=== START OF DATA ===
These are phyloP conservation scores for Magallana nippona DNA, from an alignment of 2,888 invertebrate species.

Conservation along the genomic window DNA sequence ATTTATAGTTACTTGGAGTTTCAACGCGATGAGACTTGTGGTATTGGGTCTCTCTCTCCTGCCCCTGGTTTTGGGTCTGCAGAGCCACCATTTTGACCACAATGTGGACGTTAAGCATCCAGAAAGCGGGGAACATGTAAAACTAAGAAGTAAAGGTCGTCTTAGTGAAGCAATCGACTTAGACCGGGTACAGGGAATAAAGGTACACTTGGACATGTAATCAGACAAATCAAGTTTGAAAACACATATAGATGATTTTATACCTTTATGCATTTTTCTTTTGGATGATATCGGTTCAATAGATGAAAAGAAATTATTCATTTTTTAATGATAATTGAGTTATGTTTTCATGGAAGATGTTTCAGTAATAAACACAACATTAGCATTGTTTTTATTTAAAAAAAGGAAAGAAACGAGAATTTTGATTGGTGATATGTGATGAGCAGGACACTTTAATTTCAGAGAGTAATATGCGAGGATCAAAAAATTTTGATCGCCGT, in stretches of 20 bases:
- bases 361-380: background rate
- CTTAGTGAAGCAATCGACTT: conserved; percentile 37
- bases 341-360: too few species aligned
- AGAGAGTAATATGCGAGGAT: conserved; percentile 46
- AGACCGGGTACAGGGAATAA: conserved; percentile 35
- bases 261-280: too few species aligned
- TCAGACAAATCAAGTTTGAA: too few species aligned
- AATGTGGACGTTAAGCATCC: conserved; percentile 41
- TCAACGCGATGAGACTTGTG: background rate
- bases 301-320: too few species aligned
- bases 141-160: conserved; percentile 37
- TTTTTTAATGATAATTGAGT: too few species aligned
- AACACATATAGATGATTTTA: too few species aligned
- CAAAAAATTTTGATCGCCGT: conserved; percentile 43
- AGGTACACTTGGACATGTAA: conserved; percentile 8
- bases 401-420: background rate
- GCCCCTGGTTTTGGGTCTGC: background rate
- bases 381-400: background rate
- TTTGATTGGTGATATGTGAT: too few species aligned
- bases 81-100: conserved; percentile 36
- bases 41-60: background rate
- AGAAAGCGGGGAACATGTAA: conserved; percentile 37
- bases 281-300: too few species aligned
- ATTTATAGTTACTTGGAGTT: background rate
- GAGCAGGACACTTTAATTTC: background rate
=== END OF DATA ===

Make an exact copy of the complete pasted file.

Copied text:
These are phyloP conservation scores for Magallana nippona DNA, from an alignment of 2,888 invertebrate species.

Conservation along the genomic window DNA sequence ATTTATAGTTACTTGGAGTTTCAACGCGATGAGACTTGTGGTATTGGGTCTCTCTCTCCTGCCCCTGGTTTTGGGTCTGCAGAGCCACCATTTTGACCACAATGTGGACGTTAAGCATCCAGAAAGCGGGGAACATGTAAAACTAAGAAGTAAAGGTCGTCTTAGTGAAGCAATCGACTTAGACCGGGTACAGGGAATAAAGGTACACTTGGACATGTAATCAGACAAATCAAGTTTGAAAACACATATAGATGATTTTATACCTTTATGCATTTTTCTTTTGGATGATATCGGTTCAATAGATGAAAAGAAATTATTCATTTTTTAATGATAATTGAGTTATGTTTTCATGGAAGATGTTTCAGTAATAAACACAACATTAGCATTGTTTTTATTTAAAAAAAGGAAAGAAACGAGAATTTTGATTGGTGATATGTGATGAGCAGGACACTTTAATTTCAGAGAGTAATATGCGAGGATCAAAAAATTTTGATCGCCGT, in stretches of 20 bases:
- bases 361-380: background rate
- CTTAGTGAAGCAATCGACTT: conserved; percentile 37
- bases 341-360: too few species aligned
- AGAGAGTAATATGCGAGGAT: conserved; percentile 46
- AGACCGGGTACAGGGAATAA: conserved; percentile 35
- bases 261-280: too few species aligned
- TCAGACAAATCAAGTTTGAA: too few species aligned
- AATGTGGACGTTAAGCATCC: conserved; percentile 41
- TCAACGCGATGAGACTTGTG: background rate
- bases 301-320: too few species aligned
- bases 141-160: conserved; percentile 37
- TTTTTTAATGATAATTGAGT: too few species aligned
- AACACATATAGATGATTTTA: too few species aligned
- CAAAAAATTTTGATCGCCGT: conserved; percentile 43
- AGGTACACTTGGACATGTAA: conserved; percentile 8
- bases 401-420: background rate
- GCCCCTGGTTTTGGGTCTGC: background rate
- bases 381-400: background rate
- TTTGATTGGTGATATGTGAT: too few species aligned
- bases 81-100: conserved; percentile 36
- bases 41-60: background rate
- AGAAAGCGGGGAACATGTAA: conserved; percentile 37
- bases 281-300: too few species aligned
- ATTTATAGTTACTTGGAGTT: background rate
- GAGCAGGACACTTTAATTTC: background rate